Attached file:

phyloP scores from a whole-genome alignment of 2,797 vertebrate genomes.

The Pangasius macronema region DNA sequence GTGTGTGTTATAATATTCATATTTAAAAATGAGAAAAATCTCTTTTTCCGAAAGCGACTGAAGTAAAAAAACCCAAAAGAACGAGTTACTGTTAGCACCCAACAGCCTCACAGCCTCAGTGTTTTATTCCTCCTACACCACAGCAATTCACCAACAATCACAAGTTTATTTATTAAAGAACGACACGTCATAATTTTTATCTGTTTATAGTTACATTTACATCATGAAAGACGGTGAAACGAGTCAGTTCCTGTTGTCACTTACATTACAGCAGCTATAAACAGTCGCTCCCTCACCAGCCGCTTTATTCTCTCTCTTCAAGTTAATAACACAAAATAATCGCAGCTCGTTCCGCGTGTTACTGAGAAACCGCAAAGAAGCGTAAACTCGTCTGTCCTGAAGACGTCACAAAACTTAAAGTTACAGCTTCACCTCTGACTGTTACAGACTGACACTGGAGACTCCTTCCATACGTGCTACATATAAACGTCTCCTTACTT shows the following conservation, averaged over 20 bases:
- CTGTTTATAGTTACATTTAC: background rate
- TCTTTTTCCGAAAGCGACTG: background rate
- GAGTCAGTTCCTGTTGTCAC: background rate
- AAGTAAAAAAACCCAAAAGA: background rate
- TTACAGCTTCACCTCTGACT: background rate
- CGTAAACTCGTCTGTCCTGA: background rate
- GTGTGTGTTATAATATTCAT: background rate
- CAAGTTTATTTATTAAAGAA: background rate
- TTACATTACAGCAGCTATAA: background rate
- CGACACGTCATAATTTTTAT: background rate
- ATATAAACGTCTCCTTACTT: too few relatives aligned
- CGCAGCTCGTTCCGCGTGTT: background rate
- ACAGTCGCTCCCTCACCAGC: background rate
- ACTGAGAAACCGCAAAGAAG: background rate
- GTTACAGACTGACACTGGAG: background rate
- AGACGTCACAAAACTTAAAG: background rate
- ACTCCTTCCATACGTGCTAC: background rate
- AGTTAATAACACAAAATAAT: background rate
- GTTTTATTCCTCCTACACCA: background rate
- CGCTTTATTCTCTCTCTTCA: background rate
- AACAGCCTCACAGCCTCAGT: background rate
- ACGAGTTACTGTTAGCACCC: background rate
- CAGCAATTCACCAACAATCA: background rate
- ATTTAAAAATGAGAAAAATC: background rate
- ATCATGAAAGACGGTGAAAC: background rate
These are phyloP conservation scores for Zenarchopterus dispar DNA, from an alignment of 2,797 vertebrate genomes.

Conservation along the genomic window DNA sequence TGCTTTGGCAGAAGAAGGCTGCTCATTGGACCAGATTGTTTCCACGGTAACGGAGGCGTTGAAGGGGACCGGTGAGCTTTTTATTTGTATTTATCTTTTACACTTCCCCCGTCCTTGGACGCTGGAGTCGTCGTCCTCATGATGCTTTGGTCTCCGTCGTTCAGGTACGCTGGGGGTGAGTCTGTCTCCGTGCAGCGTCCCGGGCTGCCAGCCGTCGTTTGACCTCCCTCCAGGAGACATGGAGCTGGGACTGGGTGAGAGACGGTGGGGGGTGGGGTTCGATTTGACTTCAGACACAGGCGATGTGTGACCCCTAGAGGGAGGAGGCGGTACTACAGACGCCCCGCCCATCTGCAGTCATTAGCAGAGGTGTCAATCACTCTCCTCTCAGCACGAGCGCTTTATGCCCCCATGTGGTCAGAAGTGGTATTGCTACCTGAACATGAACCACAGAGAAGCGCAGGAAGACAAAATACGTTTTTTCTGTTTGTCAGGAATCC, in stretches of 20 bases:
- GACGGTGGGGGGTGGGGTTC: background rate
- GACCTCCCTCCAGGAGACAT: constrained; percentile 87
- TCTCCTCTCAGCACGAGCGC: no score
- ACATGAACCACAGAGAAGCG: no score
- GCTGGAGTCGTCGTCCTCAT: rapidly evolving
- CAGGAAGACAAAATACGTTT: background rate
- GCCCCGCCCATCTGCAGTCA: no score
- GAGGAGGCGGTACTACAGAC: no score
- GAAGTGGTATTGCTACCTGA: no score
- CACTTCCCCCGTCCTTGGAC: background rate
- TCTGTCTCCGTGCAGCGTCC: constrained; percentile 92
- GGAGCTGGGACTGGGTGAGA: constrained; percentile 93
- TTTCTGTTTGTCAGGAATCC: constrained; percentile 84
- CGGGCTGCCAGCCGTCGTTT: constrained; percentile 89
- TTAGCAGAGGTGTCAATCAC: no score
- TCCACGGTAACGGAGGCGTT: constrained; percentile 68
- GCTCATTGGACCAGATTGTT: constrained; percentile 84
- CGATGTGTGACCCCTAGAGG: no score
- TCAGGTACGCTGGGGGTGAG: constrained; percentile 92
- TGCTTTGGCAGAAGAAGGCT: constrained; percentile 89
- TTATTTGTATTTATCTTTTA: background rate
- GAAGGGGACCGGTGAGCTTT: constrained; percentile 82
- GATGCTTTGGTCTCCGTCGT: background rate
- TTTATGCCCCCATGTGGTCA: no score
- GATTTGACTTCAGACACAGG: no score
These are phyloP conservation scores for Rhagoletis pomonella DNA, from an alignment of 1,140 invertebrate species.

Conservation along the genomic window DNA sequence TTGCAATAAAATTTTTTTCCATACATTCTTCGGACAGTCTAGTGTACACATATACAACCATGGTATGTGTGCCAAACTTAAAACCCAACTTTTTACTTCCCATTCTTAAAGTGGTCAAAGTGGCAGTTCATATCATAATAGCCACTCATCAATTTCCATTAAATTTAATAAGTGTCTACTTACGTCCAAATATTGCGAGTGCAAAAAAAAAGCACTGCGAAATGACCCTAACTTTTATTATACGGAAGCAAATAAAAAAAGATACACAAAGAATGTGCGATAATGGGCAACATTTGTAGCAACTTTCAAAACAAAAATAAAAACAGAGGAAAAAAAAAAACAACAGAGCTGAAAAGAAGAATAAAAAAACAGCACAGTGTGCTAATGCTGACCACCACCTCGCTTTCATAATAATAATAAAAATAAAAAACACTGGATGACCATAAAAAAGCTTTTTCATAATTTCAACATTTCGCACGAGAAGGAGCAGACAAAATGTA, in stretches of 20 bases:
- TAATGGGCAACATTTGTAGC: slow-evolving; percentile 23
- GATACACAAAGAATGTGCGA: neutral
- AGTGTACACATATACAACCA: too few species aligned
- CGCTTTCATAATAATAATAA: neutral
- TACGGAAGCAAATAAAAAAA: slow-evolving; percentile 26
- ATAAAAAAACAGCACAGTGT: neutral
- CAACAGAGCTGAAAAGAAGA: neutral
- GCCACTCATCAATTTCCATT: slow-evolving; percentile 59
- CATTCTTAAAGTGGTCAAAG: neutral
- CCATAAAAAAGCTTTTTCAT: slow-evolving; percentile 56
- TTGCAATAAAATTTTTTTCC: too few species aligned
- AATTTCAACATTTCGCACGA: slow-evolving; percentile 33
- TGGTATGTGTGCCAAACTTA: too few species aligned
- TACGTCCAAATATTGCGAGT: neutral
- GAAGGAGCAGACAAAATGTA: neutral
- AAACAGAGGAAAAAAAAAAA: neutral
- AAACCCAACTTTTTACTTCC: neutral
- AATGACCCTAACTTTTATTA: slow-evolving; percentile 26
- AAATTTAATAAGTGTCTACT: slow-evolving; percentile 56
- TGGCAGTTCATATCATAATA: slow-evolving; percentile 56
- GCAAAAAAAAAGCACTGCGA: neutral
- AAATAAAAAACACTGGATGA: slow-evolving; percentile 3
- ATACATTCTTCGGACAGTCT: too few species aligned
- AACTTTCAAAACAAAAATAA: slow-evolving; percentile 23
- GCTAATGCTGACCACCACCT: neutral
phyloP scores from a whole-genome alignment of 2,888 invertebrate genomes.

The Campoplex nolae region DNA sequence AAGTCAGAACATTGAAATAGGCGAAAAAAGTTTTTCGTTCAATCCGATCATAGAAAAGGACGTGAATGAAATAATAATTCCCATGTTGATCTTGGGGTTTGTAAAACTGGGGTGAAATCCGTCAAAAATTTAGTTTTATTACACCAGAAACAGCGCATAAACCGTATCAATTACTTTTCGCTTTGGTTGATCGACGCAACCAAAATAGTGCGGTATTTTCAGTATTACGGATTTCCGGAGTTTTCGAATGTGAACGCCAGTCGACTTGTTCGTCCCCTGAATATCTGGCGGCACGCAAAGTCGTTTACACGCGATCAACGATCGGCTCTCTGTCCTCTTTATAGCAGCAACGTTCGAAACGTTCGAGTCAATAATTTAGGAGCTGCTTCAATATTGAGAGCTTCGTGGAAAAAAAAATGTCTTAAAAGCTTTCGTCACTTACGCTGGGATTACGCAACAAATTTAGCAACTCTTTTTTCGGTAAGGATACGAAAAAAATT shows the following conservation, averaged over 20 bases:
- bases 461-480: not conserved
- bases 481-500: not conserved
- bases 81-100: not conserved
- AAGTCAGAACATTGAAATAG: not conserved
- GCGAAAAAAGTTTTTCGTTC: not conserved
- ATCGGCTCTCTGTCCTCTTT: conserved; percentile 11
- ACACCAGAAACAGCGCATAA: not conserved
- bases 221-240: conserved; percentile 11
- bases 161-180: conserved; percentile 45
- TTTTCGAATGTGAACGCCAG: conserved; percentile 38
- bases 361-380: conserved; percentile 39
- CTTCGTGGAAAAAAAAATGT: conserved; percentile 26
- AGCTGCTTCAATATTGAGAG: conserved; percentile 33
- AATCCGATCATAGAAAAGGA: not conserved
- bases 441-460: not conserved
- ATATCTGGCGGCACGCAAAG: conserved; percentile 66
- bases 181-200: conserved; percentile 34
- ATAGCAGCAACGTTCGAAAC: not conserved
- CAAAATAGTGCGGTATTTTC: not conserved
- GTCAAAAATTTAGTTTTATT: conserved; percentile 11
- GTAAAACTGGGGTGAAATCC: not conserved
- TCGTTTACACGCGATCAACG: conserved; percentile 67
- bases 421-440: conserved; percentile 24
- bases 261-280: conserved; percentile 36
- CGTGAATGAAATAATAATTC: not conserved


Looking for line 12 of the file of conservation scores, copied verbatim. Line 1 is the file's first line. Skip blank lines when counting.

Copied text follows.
- CGACACGTCATAATTTTTAT: background rate